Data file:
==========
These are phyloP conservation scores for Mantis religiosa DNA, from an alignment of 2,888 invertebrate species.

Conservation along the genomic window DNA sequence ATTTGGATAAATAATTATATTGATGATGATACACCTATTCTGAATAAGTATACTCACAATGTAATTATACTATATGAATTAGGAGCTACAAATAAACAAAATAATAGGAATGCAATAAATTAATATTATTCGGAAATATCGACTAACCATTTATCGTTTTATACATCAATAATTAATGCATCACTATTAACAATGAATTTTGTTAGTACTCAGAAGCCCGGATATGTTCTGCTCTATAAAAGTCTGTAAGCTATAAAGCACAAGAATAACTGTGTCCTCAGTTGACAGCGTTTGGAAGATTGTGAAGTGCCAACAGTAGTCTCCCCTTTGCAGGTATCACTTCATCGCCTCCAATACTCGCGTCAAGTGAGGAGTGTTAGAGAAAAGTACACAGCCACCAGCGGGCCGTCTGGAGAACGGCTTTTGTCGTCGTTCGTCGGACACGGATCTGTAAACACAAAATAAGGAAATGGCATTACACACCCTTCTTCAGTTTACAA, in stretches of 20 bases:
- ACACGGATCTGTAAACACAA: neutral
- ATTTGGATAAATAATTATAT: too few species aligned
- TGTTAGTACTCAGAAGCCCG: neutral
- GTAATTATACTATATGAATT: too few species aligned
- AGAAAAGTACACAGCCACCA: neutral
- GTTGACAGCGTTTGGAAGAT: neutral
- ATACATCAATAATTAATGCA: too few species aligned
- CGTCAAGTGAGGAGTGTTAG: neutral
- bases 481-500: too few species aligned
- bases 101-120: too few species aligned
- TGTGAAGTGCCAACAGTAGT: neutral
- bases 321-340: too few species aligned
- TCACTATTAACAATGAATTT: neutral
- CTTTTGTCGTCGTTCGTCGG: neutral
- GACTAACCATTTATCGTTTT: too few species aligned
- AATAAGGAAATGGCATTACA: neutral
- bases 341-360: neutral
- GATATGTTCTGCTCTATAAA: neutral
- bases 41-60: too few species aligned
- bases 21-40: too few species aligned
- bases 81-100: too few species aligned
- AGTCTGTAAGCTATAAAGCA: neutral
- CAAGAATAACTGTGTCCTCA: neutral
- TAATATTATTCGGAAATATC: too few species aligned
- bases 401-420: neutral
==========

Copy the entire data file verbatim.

These are phyloP conservation scores for Mantis religiosa DNA, from an alignment of 2,888 invertebrate species.

Conservation along the genomic window DNA sequence ATTTGGATAAATAATTATATTGATGATGATACACCTATTCTGAATAAGTATACTCACAATGTAATTATACTATATGAATTAGGAGCTACAAATAAACAAAATAATAGGAATGCAATAAATTAATATTATTCGGAAATATCGACTAACCATTTATCGTTTTATACATCAATAATTAATGCATCACTATTAACAATGAATTTTGTTAGTACTCAGAAGCCCGGATATGTTCTGCTCTATAAAAGTCTGTAAGCTATAAAGCACAAGAATAACTGTGTCCTCAGTTGACAGCGTTTGGAAGATTGTGAAGTGCCAACAGTAGTCTCCCCTTTGCAGGTATCACTTCATCGCCTCCAATACTCGCGTCAAGTGAGGAGTGTTAGAGAAAAGTACACAGCCACCAGCGGGCCGTCTGGAGAACGGCTTTTGTCGTCGTTCGTCGGACACGGATCTGTAAACACAAAATAAGGAAATGGCATTACACACCCTTCTTCAGTTTACAA, in stretches of 20 bases:
- ACACGGATCTGTAAACACAA: neutral
- ATTTGGATAAATAATTATAT: too few species aligned
- TGTTAGTACTCAGAAGCCCG: neutral
- GTAATTATACTATATGAATT: too few species aligned
- AGAAAAGTACACAGCCACCA: neutral
- GTTGACAGCGTTTGGAAGAT: neutral
- ATACATCAATAATTAATGCA: too few species aligned
- CGTCAAGTGAGGAGTGTTAG: neutral
- bases 481-500: too few species aligned
- bases 101-120: too few species aligned
- TGTGAAGTGCCAACAGTAGT: neutral
- bases 321-340: too few species aligned
- TCACTATTAACAATGAATTT: neutral
- CTTTTGTCGTCGTTCGTCGG: neutral
- GACTAACCATTTATCGTTTT: too few species aligned
- AATAAGGAAATGGCATTACA: neutral
- bases 341-360: neutral
- GATATGTTCTGCTCTATAAA: neutral
- bases 41-60: too few species aligned
- bases 21-40: too few species aligned
- bases 81-100: too few species aligned
- AGTCTGTAAGCTATAAAGCA: neutral
- CAAGAATAACTGTGTCCTCA: neutral
- TAATATTATTCGGAAATATC: too few species aligned
- bases 401-420: neutral